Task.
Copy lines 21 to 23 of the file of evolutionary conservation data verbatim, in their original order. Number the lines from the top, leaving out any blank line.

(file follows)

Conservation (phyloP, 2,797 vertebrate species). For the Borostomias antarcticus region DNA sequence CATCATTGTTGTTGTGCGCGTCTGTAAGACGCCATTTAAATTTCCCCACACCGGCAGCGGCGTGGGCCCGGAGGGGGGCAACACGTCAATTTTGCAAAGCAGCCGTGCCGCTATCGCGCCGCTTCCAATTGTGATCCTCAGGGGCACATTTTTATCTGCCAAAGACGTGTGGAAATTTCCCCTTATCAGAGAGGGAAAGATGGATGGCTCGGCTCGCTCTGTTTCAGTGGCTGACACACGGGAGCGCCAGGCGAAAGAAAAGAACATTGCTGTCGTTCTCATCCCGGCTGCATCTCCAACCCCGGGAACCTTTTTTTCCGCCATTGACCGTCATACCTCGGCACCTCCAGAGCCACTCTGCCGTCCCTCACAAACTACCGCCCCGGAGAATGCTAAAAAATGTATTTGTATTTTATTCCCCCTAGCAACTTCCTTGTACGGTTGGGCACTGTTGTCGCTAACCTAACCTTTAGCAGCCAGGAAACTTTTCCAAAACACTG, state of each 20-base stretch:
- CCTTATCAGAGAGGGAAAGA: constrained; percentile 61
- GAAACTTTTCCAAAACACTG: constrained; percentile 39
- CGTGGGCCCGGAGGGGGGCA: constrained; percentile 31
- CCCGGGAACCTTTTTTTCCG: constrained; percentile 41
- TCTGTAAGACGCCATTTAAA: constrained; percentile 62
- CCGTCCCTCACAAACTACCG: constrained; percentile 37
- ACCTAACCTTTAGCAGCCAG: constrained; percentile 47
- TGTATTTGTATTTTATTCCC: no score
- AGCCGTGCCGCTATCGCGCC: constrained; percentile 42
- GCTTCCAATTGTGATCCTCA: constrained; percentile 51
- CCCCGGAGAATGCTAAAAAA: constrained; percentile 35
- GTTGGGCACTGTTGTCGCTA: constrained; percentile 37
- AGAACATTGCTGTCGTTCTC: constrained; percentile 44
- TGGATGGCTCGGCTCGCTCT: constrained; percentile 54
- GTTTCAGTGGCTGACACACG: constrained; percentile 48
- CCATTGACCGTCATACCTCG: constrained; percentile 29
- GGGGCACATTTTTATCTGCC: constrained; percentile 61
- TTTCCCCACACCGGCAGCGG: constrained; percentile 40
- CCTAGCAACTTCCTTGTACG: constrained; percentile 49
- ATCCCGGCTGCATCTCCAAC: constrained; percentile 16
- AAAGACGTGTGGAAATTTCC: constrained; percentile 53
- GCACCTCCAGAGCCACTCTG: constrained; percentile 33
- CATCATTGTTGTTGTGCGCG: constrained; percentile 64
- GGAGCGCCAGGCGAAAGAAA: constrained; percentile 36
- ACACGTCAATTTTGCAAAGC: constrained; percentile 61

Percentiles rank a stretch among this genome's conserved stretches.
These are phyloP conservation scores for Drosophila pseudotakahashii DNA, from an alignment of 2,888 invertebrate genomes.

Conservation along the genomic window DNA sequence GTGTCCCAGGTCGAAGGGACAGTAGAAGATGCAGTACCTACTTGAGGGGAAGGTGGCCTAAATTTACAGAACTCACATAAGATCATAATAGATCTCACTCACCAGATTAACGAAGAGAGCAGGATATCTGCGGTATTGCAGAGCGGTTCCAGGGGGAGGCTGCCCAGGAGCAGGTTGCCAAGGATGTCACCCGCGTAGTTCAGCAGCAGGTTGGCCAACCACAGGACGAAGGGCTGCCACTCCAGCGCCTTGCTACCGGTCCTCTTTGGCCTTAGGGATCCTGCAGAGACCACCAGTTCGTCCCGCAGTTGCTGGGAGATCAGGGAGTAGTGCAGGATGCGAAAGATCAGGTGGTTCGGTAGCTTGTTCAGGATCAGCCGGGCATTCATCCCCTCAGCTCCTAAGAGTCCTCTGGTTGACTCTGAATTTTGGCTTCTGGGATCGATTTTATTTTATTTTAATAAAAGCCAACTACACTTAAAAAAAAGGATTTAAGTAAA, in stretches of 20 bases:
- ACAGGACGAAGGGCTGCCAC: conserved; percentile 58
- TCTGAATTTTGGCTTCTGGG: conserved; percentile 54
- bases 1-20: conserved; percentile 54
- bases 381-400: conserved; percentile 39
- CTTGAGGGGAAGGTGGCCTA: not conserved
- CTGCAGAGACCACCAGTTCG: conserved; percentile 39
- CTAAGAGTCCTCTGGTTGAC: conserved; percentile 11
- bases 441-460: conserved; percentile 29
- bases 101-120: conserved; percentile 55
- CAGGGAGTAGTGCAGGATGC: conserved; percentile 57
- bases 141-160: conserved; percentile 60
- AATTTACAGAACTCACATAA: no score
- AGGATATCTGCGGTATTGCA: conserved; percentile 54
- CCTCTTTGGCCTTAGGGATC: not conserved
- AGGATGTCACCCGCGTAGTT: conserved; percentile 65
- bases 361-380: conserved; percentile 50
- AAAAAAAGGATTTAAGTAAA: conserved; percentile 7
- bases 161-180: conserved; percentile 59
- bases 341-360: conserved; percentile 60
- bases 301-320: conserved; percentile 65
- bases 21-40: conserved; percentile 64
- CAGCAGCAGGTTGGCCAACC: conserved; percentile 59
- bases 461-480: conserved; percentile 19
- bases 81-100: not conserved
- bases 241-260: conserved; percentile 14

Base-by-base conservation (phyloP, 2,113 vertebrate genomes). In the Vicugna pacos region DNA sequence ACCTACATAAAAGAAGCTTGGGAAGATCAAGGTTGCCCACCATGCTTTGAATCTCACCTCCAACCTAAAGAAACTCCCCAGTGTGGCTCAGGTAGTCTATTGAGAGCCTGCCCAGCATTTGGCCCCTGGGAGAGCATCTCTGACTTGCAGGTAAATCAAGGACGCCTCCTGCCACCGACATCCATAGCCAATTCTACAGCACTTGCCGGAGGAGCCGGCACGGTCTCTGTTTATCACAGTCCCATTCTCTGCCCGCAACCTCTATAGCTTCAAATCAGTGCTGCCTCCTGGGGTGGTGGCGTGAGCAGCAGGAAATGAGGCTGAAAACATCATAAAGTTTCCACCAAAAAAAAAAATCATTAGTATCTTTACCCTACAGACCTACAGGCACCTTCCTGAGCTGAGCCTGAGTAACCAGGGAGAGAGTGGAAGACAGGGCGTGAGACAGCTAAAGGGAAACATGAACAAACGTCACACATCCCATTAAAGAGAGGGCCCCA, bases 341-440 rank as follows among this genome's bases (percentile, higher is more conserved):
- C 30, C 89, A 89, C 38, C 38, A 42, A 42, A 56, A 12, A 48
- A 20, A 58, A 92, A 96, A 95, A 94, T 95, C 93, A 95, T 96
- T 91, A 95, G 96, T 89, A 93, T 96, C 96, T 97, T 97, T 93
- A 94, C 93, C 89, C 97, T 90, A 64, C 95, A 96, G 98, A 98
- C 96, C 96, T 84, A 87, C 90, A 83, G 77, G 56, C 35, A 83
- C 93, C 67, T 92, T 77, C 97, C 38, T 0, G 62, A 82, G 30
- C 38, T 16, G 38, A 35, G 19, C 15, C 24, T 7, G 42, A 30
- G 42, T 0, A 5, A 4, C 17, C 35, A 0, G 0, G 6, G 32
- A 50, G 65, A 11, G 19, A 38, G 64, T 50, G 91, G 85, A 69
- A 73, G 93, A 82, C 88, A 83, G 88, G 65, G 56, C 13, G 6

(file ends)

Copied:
- ATCCCGGCTGCATCTCCAAC: constrained; percentile 16
- AAAGACGTGTGGAAATTTCC: constrained; percentile 53
- GCACCTCCAGAGCCACTCTG: constrained; percentile 33